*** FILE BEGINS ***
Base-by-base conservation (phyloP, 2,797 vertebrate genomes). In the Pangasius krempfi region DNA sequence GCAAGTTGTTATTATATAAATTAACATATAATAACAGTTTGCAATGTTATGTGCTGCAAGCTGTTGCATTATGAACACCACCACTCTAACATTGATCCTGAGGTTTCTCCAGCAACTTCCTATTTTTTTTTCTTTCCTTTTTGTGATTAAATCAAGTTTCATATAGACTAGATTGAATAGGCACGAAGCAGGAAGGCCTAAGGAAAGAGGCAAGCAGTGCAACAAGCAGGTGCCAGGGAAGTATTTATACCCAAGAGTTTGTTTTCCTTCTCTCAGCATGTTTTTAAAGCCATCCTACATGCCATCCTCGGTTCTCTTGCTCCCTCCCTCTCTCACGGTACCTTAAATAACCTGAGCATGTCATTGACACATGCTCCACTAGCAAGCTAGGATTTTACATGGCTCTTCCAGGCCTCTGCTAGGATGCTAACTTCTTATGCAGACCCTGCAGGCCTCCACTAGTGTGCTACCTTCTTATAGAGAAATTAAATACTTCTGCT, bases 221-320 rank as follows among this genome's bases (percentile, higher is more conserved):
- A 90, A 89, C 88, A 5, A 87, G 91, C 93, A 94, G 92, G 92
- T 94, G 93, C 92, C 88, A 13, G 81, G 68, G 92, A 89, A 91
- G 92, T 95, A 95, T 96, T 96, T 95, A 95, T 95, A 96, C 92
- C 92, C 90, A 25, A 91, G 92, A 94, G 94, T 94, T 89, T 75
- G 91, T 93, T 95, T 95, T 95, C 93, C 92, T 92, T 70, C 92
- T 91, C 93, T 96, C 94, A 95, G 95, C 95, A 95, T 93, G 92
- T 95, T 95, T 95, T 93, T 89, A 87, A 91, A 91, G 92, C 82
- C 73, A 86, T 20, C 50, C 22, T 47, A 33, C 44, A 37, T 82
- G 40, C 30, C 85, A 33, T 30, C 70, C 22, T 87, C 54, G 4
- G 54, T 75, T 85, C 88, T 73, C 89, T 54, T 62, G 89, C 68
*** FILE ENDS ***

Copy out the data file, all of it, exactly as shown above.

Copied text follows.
Base-by-base conservation (phyloP, 2,797 vertebrate genomes). In the Pangasius krempfi region DNA sequence GCAAGTTGTTATTATATAAATTAACATATAATAACAGTTTGCAATGTTATGTGCTGCAAGCTGTTGCATTATGAACACCACCACTCTAACATTGATCCTGAGGTTTCTCCAGCAACTTCCTATTTTTTTTTCTTTCCTTTTTGTGATTAAATCAAGTTTCATATAGACTAGATTGAATAGGCACGAAGCAGGAAGGCCTAAGGAAAGAGGCAAGCAGTGCAACAAGCAGGTGCCAGGGAAGTATTTATACCCAAGAGTTTGTTTTCCTTCTCTCAGCATGTTTTTAAAGCCATCCTACATGCCATCCTCGGTTCTCTTGCTCCCTCCCTCTCTCACGGTACCTTAAATAACCTGAGCATGTCATTGACACATGCTCCACTAGCAAGCTAGGATTTTACATGGCTCTTCCAGGCCTCTGCTAGGATGCTAACTTCTTATGCAGACCCTGCAGGCCTCCACTAGTGTGCTACCTTCTTATAGAGAAATTAAATACTTCTGCT, bases 221-320 rank as follows among this genome's bases (percentile, higher is more conserved):
- A 90, A 89, C 88, A 5, A 87, G 91, C 93, A 94, G 92, G 92
- T 94, G 93, C 92, C 88, A 13, G 81, G 68, G 92, A 89, A 91
- G 92, T 95, A 95, T 96, T 96, T 95, A 95, T 95, A 96, C 92
- C 92, C 90, A 25, A 91, G 92, A 94, G 94, T 94, T 89, T 75
- G 91, T 93, T 95, T 95, T 95, C 93, C 92, T 92, T 70, C 92
- T 91, C 93, T 96, C 94, A 95, G 95, C 95, A 95, T 93, G 92
- T 95, T 95, T 95, T 93, T 89, A 87, A 91, A 91, G 92, C 82
- C 73, A 86, T 20, C 50, C 22, T 47, A 33, C 44, A 37, T 82
- G 40, C 30, C 85, A 33, T 30, C 70, C 22, T 87, C 54, G 4
- G 54, T 75, T 85, C 88, T 73, C 89, T 54, T 62, G 89, C 68